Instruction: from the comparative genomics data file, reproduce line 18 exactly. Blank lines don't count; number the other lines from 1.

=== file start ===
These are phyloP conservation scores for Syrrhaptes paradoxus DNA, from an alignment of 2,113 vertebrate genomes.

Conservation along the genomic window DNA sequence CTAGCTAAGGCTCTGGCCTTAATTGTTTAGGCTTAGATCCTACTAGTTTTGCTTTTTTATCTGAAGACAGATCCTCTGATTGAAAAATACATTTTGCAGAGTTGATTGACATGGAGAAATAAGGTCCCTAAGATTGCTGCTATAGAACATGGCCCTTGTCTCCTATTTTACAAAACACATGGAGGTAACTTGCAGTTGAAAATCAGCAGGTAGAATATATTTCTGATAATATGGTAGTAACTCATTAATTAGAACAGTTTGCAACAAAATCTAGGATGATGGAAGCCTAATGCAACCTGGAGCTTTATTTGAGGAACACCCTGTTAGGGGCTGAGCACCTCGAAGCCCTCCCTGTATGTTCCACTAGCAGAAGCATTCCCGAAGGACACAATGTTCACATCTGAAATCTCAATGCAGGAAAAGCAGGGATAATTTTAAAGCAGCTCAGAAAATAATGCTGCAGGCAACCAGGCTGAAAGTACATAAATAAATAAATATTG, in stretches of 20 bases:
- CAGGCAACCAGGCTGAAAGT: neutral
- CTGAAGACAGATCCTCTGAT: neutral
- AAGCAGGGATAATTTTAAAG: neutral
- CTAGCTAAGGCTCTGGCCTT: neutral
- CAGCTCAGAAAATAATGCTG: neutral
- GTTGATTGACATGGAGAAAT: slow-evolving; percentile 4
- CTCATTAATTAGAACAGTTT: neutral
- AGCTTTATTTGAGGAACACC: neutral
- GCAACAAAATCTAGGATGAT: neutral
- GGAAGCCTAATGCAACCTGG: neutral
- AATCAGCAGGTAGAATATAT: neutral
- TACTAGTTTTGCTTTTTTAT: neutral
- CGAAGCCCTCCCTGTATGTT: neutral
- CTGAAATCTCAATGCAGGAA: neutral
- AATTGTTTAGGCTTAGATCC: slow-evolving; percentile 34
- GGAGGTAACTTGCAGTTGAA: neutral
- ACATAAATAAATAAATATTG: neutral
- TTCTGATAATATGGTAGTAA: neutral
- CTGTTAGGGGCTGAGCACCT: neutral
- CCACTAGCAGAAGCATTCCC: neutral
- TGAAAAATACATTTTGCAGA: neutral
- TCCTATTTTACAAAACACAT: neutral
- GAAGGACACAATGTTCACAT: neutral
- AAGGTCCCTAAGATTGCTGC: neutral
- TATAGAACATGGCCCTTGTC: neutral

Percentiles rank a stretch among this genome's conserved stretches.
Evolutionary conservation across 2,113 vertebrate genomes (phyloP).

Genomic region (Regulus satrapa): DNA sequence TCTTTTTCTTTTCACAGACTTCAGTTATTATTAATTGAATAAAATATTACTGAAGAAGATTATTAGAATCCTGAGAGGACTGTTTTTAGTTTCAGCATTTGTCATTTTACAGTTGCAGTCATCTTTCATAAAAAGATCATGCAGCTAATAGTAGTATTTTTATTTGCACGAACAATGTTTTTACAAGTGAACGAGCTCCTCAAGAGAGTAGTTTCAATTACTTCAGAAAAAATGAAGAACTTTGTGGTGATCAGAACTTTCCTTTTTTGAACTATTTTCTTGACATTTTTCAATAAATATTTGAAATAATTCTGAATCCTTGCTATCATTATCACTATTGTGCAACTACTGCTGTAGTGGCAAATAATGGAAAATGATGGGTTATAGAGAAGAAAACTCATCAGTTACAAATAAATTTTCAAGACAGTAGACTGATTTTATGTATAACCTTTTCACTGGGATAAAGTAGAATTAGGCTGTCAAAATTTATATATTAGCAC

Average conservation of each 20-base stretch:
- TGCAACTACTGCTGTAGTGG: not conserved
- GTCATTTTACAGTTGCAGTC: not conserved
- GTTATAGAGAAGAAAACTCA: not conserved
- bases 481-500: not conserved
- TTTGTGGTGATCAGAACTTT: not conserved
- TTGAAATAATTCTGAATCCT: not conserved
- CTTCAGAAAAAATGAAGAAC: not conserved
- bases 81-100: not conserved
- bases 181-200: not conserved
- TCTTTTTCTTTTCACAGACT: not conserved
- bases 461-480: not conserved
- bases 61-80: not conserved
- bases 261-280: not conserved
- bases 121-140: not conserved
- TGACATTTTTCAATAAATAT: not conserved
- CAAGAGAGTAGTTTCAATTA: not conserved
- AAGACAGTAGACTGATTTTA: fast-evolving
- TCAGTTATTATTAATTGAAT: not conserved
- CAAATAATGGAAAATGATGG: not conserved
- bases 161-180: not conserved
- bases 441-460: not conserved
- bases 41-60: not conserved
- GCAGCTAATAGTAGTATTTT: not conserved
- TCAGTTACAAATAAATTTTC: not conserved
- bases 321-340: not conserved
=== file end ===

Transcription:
- GGAGGTAACTTGCAGTTGAA: neutral